Unfortunately, yes. But I think that’s a multi-prong issue. I don’t think it’s strictly related to sales volume. I’ve been expressing my concerns for the last 10 years about the next generation of independents. There’s not enough youth coming into our industry. I’ve seen far more people leave this business than come into it. We have to draw more younger people to the industry. Who’s going to take the mantle of these businesses as retailers age out? NSRA’s NextGen committee saw the concern and a few even addressed it, like Comfort One, Hanig’s Footwear, The Shoe Mill, and Beck’s Shoes. They all developed succession plans. We’ve also brought some new and younger people into our company recently. We hired a Director of E-Commerce 18 months ago and a VP of Omni Channel Sales, who joined us about six months ago. Both have a younger eye as well as possess unique backgrounds. We need to breath some fresh air into our business as well as the industry. I believe we’re nurturing a team that will lead past my days with the company. I’m excited about that aspect, for sure.
Is this industry an easy sales pitch to young professionals?
Well, they have to see a vision of what the company is and can be. Education is part of that—getting people interested in the business and seeing that it’s fun and can be worthwhile. This industry has put my kids through college. They have to buy into that first. They also have to see that their involvement can impact that future vision of the company. That’s really important, and it’s something that we don’t communicate very well as a society. We’ve been overly protective of our leadership positions and our claims to fame, yet it’ll all mean nothing if we can’t leave the business to someone else. I could list dozens of stores that have gone away over the past decade alone, and the only reason they did was because there was nobody behind them to take the mantle. Brucettes Shoes in Houston, for example. They had a multi-million-dollar business that went poof. And those are sales that many brands can never fully recoup. Brands are losing $10,000 here and $100,000 there with these types of closures. Multiply that by 20 or so a year and that really adds up. You have to try and make up that business somewhere else. It’s tough.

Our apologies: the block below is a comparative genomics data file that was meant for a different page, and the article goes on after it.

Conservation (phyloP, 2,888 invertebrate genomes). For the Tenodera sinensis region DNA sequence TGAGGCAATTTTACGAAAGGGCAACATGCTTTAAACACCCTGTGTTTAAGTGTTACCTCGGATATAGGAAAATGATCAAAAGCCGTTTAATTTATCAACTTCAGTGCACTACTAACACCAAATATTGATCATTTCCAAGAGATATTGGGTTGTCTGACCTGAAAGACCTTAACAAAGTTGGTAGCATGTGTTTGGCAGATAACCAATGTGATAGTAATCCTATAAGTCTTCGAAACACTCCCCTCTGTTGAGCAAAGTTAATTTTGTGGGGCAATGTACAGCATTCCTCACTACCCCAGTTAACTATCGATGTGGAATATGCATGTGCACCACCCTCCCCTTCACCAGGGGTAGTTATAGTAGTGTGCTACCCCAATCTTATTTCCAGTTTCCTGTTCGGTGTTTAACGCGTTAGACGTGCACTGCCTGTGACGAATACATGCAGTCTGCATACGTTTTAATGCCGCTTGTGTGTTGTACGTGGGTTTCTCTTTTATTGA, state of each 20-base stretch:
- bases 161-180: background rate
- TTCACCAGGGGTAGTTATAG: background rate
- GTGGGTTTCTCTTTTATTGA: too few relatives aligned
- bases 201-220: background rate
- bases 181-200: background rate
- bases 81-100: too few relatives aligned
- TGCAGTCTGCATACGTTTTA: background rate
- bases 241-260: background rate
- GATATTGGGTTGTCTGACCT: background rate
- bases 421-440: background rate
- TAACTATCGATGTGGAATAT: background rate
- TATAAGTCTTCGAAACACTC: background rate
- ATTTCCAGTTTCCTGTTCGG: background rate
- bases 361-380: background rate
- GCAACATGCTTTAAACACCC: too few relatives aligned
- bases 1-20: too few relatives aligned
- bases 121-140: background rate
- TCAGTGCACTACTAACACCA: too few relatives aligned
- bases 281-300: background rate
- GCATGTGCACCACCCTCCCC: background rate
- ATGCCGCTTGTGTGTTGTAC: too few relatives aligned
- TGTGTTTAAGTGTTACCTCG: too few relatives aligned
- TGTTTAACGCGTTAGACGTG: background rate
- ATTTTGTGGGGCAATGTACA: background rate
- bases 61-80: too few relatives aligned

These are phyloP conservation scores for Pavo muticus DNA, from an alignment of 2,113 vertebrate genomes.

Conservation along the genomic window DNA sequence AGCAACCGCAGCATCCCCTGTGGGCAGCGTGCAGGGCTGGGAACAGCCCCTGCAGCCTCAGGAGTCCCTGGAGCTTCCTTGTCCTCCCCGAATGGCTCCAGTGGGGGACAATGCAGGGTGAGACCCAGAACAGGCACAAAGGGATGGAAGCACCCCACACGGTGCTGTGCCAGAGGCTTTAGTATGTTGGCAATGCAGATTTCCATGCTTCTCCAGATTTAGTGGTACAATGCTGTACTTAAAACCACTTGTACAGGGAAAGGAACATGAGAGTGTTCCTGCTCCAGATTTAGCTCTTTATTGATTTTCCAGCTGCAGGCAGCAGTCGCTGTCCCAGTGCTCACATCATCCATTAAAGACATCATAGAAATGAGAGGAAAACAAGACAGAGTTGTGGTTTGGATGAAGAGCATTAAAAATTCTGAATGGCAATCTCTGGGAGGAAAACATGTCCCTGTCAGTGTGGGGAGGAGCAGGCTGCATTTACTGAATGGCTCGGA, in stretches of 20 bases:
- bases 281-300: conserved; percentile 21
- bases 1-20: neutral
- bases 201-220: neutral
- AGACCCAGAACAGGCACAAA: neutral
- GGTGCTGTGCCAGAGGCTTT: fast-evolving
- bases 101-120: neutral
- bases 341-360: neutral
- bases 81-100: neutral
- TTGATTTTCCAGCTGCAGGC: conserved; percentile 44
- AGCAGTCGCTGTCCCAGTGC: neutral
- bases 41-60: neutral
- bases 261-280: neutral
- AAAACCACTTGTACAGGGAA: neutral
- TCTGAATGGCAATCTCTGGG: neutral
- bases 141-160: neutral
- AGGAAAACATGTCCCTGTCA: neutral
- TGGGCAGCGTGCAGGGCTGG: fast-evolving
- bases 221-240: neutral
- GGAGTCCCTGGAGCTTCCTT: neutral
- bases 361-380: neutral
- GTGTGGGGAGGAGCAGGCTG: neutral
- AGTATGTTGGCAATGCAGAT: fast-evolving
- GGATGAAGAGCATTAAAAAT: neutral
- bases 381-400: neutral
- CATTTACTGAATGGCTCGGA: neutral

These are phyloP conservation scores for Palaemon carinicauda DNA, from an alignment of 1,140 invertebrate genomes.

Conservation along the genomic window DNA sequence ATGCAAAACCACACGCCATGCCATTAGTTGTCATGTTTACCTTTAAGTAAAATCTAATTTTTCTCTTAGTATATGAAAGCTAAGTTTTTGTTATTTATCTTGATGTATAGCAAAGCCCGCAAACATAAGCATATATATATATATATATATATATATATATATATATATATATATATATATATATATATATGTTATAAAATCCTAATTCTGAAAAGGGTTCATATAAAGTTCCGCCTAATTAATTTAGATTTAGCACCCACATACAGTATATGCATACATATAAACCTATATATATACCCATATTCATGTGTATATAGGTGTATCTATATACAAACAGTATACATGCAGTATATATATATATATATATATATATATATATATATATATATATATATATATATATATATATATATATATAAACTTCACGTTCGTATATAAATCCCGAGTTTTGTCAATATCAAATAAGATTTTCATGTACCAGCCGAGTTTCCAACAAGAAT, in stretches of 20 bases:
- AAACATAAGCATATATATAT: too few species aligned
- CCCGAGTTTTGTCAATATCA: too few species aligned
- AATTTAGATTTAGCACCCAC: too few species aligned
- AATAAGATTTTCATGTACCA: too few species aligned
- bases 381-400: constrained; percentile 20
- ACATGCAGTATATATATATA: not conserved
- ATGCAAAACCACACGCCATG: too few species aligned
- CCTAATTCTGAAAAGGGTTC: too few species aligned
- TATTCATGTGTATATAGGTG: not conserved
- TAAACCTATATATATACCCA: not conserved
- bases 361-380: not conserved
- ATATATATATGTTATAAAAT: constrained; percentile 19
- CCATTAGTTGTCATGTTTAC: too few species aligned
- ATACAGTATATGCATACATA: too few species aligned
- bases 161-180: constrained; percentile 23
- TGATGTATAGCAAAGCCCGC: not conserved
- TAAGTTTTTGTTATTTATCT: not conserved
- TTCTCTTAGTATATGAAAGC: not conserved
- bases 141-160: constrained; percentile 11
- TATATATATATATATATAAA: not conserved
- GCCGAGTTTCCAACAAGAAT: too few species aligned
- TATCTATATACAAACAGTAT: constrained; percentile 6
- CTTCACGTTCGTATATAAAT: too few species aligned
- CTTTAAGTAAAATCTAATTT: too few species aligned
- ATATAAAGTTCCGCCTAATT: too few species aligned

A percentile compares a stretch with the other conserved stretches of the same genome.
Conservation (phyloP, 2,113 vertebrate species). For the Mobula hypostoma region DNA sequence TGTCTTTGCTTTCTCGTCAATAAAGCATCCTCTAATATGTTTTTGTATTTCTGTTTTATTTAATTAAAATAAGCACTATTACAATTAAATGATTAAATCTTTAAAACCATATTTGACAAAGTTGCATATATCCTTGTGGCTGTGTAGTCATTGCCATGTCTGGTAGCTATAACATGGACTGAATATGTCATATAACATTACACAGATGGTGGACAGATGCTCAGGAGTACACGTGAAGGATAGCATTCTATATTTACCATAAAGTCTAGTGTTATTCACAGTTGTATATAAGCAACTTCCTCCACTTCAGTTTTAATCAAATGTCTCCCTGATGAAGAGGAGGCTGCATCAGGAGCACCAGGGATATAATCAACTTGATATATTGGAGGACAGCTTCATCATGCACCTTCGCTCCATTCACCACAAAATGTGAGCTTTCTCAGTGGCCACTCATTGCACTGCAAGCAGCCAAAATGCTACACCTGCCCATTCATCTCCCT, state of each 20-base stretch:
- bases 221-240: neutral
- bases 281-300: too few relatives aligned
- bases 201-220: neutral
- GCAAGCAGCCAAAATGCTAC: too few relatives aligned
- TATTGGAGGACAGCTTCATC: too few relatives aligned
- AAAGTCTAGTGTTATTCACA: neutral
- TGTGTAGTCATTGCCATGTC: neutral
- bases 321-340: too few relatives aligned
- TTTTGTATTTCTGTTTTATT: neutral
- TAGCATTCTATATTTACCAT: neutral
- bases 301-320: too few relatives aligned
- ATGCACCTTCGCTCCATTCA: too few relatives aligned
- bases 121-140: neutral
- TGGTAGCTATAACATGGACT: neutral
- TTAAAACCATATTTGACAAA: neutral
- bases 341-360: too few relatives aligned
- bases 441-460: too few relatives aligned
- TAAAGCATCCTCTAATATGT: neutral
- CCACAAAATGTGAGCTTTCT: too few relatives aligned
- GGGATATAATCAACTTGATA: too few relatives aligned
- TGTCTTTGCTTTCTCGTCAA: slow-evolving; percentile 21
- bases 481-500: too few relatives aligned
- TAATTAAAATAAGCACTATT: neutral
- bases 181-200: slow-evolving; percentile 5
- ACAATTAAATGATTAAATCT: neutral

How is Mephisto countering to this shift?
I see growth opportunities for us in the specialty market, like men’s boutiques as well as chains like REI and Foot Solutions. We need to focus more on achieving growth in those types of stores. Oak Hall in Nashville is a great example. We just have to be very strategic about it. We also had recent conversations with Urban Outfitters, who reached out to us, that offers potential. Another avenue of growth is collaborations with select retailers. Over the last three years, we’ve had more requests than ever before. These kind of specialty niches are all something to look forward to. That’s why I’m excited for the future. I think we’ve got a lot of potential. And while a lot of people may point to our premium pricing, a lot of brands have come up to Mephisto. We’re no longer up there by ourselves.
So, all in all, plenty of reasons to be optimistic.
Absolutely. I’m excited about the potential of our brand, and I’m excited that we brought some youth into our company. It’s my time to teach and nurture these people in this business. I get up each day and I just think this business. And while not every day is great, when we balance it all out, we’re doing ok. That’s what’s gotten me up every day of my life: What am I working for? There’s nothing out there that entices me more than coming into work. It’s just who I am.
What do you love most about your job?
The people aspect, for sure. Coming off a shoe show someone told me that I know everybody. I said that I have relationships with all these people. I’ve been around some of them for 40-plus years. I know their kids. I know their parents. I know what their favorite ice cream flavor is. Without the people part of it, none of us would be here. I used to joke that this business was a sickness that I couldn’t get away from. I mean, growing up I thought I wanted to be a cop or a CPA. Yet here I am, still in the shoe business, for almost 50 years. Now I know it’s a genuine love of this industry and the people in it that have kept me here. •